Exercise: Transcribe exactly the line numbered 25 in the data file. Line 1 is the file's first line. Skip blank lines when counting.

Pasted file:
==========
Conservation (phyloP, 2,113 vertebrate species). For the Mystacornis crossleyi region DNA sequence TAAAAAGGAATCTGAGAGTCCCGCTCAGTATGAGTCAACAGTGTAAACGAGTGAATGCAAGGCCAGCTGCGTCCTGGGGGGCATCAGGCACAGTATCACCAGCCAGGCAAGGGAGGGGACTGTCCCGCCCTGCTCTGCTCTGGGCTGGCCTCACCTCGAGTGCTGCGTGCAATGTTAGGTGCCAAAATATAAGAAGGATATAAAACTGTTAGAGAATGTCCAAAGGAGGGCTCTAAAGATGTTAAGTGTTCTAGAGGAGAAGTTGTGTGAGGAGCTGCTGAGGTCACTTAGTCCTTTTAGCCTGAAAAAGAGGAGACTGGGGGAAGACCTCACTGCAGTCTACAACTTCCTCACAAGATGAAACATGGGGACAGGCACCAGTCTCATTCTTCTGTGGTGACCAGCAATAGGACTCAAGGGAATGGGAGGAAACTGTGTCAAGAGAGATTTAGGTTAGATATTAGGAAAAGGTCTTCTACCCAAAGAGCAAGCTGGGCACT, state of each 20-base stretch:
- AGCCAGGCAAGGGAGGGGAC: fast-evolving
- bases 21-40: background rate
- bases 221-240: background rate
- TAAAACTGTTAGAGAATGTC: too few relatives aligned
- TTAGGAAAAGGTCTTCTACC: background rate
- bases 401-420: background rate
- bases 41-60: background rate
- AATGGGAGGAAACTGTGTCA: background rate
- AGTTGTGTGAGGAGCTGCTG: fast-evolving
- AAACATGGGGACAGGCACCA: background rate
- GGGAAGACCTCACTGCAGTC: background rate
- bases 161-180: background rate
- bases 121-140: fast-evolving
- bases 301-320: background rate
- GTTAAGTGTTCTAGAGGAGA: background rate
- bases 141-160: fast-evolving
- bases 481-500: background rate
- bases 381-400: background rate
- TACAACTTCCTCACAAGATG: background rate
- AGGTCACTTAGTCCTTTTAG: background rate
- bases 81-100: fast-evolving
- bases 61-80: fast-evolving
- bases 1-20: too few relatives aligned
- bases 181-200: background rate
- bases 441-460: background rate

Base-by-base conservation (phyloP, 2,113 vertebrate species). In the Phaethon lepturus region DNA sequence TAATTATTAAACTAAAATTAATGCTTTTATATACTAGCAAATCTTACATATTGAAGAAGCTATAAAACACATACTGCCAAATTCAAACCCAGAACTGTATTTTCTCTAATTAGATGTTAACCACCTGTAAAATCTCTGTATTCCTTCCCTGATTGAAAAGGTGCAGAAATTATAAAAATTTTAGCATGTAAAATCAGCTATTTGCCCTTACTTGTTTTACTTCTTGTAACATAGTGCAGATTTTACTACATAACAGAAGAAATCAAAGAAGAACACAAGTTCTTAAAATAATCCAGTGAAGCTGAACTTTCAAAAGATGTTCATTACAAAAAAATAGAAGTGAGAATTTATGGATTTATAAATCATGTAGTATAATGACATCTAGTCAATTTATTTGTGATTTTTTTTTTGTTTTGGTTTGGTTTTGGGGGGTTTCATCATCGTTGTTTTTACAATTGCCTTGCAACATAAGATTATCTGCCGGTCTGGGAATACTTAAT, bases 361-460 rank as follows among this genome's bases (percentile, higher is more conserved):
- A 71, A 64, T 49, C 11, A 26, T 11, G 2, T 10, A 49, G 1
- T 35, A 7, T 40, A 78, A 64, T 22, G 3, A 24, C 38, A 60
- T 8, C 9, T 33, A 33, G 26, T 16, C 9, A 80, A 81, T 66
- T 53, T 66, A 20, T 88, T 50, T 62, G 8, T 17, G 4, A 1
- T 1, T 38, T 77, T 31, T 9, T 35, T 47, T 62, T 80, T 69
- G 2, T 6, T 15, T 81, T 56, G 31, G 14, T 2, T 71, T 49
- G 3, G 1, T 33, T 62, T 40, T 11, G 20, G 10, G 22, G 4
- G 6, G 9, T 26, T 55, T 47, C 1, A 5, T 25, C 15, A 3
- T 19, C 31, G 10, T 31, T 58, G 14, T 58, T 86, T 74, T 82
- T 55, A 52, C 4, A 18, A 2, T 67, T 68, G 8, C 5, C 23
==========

- bases 181-200: background rate